A Guide to Italian Pizza
Whether you're planning a holiday in Italy or you just want to impress an Italian friend, this hub could be useful for you. By the end of it you'll be ready to tuck into an Italian pizza like a real Italian, whether you've been to Italy or not.
Going to a pizzeria in Italy offers the most convenient and generally cheapest remedy to a rumbling tum. You can have your whole meal in one quick decision without having to 'um' and 'ah' over the menu, juggle numerous side dishes, salads, wonder whether that pasta dish will really fill you up ....with a pizza your answer's on a plate. You know where you are with a good old pizza.
It's also the cheapest option - you can get a pizza Margherita for four Euro ($5.90/£3.60) in most places (big cities in the north might charge six Euro, in the south perhaps less). It's also one of the best places to soak up the Italian atmosphere - most people (especially young people) go to pizzerias to eat out - it's just so convenient and the atmosphere is laid back. Of course, if it's a Saturday night you may see a few women dressed up to the nines but really, anything goes in a pizzeria. You wouldn't get turned away if you turned up in your pyjamas although you may get a few raised eyebrows.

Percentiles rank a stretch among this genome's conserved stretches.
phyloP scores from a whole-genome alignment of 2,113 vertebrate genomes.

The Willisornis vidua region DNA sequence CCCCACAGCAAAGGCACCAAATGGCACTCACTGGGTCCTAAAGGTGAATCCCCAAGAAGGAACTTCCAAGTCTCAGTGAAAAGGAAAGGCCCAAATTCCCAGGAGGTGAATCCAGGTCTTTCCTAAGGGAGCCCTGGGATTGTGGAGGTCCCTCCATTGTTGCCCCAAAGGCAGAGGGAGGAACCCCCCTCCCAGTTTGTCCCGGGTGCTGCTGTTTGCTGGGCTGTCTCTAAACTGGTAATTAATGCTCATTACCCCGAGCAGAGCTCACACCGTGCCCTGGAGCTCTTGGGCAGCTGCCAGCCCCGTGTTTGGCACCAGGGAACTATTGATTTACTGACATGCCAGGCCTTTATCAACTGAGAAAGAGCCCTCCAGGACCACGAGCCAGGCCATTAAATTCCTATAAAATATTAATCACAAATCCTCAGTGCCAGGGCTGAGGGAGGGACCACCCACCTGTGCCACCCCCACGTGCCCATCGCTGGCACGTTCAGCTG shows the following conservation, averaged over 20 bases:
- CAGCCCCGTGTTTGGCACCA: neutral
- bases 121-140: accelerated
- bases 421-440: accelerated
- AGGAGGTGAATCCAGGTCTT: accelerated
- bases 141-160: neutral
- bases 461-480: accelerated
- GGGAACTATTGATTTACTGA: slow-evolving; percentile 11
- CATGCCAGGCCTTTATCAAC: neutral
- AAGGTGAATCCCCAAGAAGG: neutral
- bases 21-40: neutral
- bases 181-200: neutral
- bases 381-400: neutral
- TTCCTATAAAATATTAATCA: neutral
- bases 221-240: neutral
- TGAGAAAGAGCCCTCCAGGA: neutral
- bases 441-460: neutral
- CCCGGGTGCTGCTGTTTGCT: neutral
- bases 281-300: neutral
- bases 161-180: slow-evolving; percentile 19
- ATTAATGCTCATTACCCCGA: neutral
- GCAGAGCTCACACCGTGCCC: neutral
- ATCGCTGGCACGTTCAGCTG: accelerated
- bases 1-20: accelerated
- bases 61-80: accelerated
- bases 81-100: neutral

So, to business. You're in Italy and you want to try pizza - what do you look for? A restaurant? No.
A restaurant (ristorante) may well serve you pizza but there's no guarantee they'll have the correct oven and if you're very unlucky you may end up eating a frozen one or a warmed up one - well, you might just as well have stayed at home in front of the telly if that's the case. No, you want a proper pizza and when you find a pizzeria you're guaranteed it, the wood oven vouches for that - you can't miss it, it's a great stomping hot thing that you'll see as soon as you walk through the door - you'll know then that you've come to the right place.